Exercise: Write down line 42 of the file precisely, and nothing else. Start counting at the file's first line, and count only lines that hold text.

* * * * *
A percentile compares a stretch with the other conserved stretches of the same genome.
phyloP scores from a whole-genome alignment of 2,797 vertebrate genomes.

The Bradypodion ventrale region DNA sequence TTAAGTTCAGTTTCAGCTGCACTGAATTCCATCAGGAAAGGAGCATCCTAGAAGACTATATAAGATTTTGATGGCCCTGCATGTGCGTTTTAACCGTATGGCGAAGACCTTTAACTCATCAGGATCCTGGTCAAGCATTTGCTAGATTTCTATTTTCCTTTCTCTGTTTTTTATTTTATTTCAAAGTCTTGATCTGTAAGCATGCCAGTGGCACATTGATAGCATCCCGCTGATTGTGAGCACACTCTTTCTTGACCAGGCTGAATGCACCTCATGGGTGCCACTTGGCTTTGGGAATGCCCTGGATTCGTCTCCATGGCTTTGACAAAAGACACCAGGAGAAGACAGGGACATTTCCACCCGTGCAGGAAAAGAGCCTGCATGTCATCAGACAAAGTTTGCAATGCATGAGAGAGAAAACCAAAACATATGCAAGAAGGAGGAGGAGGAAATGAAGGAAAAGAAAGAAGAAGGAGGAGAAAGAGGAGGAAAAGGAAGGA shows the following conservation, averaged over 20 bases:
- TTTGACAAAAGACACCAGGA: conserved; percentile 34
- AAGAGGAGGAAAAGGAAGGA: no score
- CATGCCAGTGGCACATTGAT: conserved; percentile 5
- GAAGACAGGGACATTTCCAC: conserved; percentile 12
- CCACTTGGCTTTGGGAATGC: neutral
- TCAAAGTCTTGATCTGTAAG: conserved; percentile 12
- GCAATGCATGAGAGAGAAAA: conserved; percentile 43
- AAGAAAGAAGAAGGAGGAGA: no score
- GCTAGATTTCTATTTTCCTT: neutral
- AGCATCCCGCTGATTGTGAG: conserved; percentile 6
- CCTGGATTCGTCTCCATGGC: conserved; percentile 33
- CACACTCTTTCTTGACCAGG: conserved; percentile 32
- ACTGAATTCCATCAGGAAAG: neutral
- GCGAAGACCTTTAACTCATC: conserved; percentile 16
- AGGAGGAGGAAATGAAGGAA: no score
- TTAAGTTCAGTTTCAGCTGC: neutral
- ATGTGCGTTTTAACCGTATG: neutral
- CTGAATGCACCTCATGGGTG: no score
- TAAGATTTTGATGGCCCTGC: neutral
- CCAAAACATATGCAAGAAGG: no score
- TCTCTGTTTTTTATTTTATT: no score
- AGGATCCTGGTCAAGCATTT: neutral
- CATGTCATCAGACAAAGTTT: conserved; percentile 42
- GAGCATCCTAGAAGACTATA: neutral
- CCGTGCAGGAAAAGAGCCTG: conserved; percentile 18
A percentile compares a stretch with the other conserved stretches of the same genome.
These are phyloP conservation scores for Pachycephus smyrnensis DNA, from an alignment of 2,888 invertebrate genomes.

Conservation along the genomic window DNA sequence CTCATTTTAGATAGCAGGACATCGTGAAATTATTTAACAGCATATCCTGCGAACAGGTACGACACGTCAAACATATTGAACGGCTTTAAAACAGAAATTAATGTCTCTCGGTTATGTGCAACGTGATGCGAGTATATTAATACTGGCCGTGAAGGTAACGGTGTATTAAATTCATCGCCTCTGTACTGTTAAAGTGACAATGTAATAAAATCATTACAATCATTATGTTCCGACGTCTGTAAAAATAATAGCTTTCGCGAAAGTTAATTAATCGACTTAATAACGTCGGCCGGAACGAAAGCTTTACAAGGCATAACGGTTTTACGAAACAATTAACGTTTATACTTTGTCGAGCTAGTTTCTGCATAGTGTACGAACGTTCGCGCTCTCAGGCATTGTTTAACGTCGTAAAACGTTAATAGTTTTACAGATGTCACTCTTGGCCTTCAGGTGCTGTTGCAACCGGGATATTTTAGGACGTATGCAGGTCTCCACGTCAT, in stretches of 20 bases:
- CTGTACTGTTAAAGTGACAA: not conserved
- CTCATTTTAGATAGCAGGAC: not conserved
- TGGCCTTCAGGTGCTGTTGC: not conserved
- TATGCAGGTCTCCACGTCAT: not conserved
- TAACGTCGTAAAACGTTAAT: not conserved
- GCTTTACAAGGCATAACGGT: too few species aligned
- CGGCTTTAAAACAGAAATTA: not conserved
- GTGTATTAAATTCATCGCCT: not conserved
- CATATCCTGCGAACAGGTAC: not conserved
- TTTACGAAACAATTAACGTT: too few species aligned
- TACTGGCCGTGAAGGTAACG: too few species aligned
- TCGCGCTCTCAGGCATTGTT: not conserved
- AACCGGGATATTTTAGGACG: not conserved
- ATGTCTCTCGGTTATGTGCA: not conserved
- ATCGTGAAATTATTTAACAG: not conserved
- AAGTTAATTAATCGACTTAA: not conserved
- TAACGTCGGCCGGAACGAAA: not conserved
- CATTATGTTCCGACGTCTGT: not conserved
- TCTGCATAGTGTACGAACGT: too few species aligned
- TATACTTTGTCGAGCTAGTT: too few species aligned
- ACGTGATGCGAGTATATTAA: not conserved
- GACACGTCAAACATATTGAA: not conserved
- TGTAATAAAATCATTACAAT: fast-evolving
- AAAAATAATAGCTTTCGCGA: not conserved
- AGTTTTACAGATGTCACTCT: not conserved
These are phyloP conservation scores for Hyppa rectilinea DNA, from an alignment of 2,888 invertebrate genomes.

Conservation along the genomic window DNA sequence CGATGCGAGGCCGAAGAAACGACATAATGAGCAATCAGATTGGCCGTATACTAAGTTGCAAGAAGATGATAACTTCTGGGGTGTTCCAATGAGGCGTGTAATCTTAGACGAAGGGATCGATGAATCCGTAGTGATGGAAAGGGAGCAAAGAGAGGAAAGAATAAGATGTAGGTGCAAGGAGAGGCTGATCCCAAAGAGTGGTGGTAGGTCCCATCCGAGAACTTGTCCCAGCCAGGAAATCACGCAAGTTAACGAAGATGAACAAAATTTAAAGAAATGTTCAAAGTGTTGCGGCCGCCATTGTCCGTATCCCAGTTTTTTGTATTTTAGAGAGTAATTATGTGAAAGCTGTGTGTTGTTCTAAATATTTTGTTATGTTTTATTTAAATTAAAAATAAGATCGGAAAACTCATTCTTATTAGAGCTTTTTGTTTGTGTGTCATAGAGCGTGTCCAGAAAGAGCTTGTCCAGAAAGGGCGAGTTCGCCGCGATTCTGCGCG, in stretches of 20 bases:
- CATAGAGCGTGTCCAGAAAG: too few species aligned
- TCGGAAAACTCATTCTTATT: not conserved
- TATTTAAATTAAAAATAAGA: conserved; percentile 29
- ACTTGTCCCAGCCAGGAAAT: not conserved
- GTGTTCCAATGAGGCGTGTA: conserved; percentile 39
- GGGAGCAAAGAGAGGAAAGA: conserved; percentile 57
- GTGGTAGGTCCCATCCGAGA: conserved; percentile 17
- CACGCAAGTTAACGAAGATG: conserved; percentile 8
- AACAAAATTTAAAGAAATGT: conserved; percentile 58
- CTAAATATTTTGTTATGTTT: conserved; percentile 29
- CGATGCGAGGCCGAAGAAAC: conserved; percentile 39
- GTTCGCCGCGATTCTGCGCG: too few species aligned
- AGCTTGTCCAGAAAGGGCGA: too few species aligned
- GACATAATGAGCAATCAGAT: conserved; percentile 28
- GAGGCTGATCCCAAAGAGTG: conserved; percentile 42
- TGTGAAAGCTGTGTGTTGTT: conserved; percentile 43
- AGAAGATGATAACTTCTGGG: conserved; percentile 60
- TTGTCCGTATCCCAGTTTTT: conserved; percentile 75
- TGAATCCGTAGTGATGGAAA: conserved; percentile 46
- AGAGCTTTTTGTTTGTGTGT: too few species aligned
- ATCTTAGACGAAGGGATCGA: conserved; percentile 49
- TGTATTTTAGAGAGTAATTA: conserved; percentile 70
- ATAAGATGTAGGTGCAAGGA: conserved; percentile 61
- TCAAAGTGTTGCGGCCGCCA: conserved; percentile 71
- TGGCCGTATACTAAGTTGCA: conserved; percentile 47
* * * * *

- TACTGGCCGTGAAGGTAACG: too few species aligned